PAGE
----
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Marcellus Township Wood Memorial Library

Book Club Updates

Keep up with the Book Club Brunch monthly newsletter!
  • June 4, 2020

    Unable to meet at the library, the discussion continues online.
    June 4, 2020

    Hello, Library Book Club Brunchers!

    Here it is a first Thursday of the month, and we need to talk. I have been thinking a lot about all of you and hoping that you are well, that you have found ways to stay calm but not depressed, and that you are reading.

    A few weeks ago I read a book written by a college friend of my husband’s, Florine Gingerich. It was written in 2001 and is no longer in print, but she sent us a copy a few years ago. It is called Lungo Drom, which means Long Road; it’s the story of a group of Gypsy families in France, Italy and Belgium during WWII. It’s a wonderful look into their lives and traditions, and includes a very nice love story, but it is sad because it also tells how they were rounded up and placed in concentration camps.

    Then Chris said she liked Cilka’s Journey, by Heather Morris, written in 2019, and also set in a concentration camp in 1942. I decided to read Morris’s first novel, The Tattooist of Auschwitz first, since it was written first, in 2018.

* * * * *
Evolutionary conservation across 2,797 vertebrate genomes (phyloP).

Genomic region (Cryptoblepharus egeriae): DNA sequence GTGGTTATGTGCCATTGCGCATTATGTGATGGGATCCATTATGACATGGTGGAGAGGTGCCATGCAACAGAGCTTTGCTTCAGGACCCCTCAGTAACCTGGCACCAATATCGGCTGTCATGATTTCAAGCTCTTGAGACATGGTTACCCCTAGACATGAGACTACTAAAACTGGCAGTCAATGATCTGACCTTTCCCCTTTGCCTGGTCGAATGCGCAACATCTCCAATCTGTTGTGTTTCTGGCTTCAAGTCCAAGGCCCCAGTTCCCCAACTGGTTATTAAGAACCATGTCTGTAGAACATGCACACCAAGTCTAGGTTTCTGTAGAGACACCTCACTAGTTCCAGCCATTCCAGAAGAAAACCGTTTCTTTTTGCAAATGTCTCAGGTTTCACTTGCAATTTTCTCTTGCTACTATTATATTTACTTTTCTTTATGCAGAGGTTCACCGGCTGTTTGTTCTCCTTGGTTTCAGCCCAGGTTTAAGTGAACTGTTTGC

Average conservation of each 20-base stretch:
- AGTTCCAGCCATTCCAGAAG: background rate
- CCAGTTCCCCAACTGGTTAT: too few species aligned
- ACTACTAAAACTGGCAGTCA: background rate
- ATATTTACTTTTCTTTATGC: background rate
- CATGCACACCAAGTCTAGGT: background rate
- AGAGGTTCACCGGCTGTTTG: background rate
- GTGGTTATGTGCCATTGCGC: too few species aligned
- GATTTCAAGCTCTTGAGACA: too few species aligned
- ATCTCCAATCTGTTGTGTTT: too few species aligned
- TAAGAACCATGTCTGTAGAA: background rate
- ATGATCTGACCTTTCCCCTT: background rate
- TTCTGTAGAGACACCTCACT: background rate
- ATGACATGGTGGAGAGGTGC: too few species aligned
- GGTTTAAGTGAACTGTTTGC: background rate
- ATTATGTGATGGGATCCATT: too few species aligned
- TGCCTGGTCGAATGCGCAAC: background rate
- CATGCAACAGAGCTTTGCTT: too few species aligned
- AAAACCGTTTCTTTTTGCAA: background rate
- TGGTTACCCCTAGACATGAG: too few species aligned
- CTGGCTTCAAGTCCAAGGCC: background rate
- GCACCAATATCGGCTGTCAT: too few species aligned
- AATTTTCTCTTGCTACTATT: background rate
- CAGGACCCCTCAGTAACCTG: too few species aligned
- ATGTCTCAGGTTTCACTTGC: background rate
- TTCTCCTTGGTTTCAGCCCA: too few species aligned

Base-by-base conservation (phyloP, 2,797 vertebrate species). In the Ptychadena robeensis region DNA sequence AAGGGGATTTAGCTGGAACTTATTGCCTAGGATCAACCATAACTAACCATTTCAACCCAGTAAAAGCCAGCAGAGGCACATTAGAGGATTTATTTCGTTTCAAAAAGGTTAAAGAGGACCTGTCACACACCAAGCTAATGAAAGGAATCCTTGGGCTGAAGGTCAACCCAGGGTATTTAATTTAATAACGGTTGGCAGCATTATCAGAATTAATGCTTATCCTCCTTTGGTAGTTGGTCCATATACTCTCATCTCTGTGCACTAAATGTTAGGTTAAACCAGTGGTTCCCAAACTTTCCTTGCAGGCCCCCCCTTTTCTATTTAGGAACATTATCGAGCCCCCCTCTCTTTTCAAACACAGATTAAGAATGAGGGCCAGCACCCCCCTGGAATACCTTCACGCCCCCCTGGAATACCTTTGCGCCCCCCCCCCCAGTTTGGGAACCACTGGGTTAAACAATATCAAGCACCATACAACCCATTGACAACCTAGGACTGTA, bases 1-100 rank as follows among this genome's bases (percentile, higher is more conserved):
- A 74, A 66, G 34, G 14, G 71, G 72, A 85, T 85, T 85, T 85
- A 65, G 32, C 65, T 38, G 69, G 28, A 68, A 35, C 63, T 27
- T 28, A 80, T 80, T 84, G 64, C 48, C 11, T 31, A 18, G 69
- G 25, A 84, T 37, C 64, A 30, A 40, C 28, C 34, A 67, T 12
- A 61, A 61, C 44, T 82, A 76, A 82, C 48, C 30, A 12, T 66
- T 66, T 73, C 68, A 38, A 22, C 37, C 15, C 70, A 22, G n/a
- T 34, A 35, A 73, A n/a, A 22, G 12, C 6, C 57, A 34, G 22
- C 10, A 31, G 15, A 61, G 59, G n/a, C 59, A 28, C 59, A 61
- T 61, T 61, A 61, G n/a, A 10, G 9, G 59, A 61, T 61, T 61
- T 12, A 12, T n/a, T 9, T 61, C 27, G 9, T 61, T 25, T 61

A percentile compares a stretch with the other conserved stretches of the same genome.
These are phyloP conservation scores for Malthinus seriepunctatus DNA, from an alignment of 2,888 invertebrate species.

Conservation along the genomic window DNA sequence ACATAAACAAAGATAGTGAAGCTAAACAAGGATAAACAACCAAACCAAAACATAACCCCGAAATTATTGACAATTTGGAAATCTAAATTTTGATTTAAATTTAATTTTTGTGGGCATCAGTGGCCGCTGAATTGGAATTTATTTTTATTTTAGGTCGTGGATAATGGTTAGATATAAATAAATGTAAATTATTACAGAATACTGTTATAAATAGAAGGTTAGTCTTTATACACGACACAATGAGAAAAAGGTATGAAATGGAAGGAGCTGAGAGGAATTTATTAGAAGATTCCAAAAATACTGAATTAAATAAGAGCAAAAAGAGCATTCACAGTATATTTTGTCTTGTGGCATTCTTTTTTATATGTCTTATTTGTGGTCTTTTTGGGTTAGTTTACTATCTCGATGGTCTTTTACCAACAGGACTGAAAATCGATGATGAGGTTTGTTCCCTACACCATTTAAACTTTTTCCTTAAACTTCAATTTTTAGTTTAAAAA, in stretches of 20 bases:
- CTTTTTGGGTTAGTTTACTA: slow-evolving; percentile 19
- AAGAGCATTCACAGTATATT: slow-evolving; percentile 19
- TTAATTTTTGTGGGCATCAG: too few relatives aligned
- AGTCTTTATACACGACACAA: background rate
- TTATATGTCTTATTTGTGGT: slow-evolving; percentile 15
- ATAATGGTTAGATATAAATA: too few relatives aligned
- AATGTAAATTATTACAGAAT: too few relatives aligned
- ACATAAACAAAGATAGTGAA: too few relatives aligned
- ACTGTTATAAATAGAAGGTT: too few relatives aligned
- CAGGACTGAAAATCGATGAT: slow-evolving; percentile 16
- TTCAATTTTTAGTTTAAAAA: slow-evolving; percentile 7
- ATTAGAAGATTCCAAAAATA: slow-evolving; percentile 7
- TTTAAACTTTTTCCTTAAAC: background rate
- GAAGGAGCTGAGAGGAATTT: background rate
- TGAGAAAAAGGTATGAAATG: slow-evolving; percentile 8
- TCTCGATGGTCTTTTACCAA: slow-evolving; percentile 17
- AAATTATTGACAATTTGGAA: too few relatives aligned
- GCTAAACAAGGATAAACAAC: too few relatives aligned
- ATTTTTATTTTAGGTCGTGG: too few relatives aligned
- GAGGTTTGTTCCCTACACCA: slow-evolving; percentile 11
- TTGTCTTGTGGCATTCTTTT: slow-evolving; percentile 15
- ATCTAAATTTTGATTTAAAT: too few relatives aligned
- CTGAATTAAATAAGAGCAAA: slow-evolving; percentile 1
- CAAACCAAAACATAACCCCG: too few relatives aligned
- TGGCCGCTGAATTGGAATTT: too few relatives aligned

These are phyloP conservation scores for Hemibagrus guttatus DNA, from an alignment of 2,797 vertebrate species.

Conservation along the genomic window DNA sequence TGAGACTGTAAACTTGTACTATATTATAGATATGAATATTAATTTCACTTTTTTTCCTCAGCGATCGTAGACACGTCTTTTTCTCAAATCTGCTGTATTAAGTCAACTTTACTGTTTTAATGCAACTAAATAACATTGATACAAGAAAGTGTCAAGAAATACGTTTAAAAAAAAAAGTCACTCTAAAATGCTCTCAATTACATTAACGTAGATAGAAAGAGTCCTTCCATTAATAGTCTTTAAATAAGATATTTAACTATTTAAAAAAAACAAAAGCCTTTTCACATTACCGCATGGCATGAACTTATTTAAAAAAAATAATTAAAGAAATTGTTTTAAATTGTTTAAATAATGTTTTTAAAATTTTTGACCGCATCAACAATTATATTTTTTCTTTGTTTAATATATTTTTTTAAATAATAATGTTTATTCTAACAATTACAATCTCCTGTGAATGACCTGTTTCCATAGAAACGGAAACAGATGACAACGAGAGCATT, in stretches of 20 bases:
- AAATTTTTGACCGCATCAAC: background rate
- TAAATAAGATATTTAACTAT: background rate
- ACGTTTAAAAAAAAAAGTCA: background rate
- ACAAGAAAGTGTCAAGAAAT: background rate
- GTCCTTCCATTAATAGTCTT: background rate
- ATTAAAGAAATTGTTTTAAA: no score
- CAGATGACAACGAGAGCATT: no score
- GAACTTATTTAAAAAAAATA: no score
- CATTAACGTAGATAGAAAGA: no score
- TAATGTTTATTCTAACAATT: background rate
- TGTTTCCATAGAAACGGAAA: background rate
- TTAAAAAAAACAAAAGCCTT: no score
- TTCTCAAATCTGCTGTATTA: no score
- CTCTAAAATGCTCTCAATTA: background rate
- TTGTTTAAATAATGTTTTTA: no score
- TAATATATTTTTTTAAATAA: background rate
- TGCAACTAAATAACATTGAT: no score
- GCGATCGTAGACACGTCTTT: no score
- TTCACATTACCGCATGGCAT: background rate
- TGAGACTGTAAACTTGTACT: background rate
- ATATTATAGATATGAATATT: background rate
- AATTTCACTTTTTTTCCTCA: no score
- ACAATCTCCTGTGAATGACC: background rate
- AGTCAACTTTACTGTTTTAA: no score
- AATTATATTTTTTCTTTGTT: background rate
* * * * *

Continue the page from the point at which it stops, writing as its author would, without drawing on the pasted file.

The characters of all three of these books end up in Auschwitz-Birkenau concentration camp. So this is a rather heavy-duty diet of sadness and tiny triumphs. But they are well written and engaging. I promise to have them back in the library by June 15.

    I’m also reading The Hired Man, by Aminatta Forna. I read her book Happiness a few weeks ago, and loved it, so thought I’d try this one, too. It’s off to a slow start, but I’ll pick it up again soon.

    I told Kathy that I’d read the last book of Charles Todd’s Ian Rutledge detective series and was not too impressed. She suggested I start at the beginning of the series, with A Test of Wills, and see if I like reading them in order better. So I will; they are next in line. There are 19 of them! Yikes! I hope I like them and can whizz through them. Or maybe first and last two/three will be enough?

    What are you reading, dear friends? Patty is going to put this message on the website or Facebook and you could respond there so that we can all share about our reading experiences. During this deeply troubling time of pandemic and social unrest, books can continue to be our guides, our comforters, our inspirers, our occasional escape.